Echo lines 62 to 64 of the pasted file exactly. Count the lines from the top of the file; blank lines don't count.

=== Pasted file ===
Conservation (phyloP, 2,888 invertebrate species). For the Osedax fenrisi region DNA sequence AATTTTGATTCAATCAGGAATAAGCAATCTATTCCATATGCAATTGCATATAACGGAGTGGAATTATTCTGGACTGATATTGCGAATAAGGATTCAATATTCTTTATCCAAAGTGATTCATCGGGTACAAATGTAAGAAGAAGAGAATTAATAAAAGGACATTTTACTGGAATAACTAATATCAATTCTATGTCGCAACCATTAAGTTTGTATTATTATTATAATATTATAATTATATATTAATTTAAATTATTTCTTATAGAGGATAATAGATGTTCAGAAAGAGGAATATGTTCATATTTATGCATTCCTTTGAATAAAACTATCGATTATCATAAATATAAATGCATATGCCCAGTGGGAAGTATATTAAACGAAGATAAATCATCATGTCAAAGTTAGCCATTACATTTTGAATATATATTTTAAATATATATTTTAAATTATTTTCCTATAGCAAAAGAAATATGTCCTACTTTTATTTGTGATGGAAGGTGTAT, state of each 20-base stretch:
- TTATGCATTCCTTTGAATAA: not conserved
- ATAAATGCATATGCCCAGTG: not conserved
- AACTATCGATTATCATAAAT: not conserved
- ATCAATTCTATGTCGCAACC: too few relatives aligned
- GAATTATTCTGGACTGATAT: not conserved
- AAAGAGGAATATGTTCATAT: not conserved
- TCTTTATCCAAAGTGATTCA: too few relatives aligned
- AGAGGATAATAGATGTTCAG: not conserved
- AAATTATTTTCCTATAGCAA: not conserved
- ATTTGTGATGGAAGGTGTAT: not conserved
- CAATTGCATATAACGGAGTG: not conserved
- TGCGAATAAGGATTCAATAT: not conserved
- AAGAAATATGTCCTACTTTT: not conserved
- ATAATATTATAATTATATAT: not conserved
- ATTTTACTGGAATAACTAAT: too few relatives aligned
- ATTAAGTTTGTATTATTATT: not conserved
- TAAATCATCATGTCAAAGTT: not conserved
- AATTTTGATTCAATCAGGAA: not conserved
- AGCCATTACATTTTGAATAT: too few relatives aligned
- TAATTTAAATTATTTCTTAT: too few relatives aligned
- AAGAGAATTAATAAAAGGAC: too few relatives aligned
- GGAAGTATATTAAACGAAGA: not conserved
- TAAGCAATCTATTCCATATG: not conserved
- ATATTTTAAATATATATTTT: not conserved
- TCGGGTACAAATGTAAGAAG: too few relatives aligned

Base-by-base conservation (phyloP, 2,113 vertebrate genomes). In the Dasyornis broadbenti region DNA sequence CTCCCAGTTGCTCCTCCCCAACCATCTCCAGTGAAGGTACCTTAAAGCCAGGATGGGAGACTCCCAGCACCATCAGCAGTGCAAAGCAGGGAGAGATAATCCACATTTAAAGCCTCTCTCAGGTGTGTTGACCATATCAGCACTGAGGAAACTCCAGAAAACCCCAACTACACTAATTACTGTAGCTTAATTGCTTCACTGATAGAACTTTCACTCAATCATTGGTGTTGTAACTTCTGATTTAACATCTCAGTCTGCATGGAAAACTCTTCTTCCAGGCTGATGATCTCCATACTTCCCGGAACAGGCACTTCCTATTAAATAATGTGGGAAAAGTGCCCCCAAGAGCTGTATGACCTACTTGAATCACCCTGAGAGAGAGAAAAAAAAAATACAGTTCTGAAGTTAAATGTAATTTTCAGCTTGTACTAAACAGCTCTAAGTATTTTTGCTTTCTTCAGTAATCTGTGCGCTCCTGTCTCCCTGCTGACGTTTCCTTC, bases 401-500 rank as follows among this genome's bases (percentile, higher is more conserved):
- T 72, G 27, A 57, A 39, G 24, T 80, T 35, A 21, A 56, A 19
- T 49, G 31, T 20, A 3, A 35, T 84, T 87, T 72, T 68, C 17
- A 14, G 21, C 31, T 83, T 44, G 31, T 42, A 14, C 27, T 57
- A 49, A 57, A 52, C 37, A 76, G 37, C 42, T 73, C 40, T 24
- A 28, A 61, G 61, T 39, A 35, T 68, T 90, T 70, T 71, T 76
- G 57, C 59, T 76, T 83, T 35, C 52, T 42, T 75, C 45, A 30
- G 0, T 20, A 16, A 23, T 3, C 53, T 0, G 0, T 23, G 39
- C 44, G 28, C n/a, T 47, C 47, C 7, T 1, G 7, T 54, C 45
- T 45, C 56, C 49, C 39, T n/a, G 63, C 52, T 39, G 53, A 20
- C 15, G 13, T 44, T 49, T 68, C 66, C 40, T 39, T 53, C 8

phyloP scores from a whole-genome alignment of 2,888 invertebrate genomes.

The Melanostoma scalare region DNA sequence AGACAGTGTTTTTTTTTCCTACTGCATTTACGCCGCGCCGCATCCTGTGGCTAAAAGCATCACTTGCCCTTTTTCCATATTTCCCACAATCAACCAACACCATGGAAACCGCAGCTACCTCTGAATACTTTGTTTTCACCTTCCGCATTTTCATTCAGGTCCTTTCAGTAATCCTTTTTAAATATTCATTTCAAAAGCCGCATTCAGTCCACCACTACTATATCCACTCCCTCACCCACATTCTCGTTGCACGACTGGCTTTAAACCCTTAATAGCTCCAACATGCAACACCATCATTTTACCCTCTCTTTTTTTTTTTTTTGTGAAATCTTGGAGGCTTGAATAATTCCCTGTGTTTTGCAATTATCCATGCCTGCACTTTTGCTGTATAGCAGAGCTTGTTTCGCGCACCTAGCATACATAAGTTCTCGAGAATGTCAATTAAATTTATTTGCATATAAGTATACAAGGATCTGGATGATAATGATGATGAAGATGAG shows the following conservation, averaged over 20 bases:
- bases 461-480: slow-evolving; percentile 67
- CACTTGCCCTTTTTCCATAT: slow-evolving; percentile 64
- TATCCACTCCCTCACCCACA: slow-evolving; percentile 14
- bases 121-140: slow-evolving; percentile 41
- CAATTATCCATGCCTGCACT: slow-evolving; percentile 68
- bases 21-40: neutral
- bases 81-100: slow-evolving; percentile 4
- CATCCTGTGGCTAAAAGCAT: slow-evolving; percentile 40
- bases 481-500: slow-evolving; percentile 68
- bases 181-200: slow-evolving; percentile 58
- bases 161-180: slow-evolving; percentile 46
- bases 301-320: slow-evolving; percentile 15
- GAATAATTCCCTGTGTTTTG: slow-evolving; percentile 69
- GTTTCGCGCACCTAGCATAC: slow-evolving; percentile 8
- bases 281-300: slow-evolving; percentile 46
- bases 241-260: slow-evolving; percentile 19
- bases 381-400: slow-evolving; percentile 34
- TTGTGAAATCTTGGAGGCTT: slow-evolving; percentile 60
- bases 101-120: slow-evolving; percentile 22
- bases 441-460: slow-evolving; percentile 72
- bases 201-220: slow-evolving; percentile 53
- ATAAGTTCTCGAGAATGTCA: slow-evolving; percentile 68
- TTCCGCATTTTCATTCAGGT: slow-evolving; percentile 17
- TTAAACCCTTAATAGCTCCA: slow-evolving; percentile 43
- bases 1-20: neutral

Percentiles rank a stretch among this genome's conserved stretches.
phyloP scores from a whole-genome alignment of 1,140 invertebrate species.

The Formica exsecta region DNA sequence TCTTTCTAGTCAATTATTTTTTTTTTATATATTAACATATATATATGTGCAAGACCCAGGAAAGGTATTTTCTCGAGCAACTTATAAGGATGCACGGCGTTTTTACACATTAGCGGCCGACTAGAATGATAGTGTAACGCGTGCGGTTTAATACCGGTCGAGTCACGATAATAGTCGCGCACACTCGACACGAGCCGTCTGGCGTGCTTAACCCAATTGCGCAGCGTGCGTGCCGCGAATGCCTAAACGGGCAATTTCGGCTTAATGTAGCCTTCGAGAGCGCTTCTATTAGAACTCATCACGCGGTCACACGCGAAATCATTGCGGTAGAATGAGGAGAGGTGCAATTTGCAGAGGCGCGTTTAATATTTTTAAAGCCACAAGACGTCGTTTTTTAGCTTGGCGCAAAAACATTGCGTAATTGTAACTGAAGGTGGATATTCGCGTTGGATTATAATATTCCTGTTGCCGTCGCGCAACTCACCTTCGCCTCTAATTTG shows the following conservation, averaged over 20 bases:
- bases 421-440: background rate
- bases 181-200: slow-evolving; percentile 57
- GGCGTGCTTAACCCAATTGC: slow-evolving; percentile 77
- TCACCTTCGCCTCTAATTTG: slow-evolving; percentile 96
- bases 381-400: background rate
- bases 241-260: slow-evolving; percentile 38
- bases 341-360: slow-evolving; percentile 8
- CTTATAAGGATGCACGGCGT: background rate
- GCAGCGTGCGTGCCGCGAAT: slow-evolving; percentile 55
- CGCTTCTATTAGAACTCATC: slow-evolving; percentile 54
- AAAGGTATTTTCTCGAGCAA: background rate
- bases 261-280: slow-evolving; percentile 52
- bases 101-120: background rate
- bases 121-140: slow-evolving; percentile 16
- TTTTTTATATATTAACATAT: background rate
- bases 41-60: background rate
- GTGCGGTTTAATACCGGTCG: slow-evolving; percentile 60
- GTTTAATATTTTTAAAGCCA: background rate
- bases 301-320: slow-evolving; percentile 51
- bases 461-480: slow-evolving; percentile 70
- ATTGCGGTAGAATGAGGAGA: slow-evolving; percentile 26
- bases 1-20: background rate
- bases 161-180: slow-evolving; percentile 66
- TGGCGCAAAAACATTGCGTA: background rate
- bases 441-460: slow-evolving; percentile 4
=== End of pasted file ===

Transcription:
- TTCCGCATTTTCATTCAGGT: slow-evolving; percentile 17
- TTAAACCCTTAATAGCTCCA: slow-evolving; percentile 43
- bases 1-20: neutral